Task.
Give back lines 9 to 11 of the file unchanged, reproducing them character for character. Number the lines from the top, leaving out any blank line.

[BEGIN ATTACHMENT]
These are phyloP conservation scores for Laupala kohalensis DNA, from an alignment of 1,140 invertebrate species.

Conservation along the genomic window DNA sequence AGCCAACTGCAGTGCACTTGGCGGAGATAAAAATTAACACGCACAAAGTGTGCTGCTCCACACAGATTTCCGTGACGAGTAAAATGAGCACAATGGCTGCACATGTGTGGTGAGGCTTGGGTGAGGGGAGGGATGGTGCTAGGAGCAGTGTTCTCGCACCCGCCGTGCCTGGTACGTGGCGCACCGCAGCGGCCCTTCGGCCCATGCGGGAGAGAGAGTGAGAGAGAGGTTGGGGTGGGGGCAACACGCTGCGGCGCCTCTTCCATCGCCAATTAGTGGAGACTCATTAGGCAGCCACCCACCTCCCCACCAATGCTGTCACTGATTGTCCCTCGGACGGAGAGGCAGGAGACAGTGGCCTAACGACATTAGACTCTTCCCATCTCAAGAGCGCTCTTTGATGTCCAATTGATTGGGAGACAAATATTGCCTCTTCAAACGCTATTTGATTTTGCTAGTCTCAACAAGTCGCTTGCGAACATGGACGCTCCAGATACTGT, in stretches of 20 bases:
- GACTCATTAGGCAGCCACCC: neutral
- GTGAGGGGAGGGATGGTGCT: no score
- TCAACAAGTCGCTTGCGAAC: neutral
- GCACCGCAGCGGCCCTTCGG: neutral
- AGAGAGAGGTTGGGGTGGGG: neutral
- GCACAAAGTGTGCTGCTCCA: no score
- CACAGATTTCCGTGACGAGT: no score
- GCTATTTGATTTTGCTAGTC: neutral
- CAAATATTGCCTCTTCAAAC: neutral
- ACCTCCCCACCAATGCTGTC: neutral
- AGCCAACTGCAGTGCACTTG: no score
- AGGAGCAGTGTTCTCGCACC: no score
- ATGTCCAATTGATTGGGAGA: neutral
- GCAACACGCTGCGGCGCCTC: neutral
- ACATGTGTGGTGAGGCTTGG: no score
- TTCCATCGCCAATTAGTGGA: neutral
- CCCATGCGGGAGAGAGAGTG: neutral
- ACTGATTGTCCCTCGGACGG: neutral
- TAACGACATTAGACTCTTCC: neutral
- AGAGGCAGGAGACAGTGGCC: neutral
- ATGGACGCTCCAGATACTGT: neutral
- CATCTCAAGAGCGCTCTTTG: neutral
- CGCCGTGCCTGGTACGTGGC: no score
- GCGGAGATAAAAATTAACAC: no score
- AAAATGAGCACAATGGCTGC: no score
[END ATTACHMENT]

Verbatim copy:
- CACAGATTTCCGTGACGAGT: no score
- GCTATTTGATTTTGCTAGTC: neutral
- CAAATATTGCCTCTTCAAAC: neutral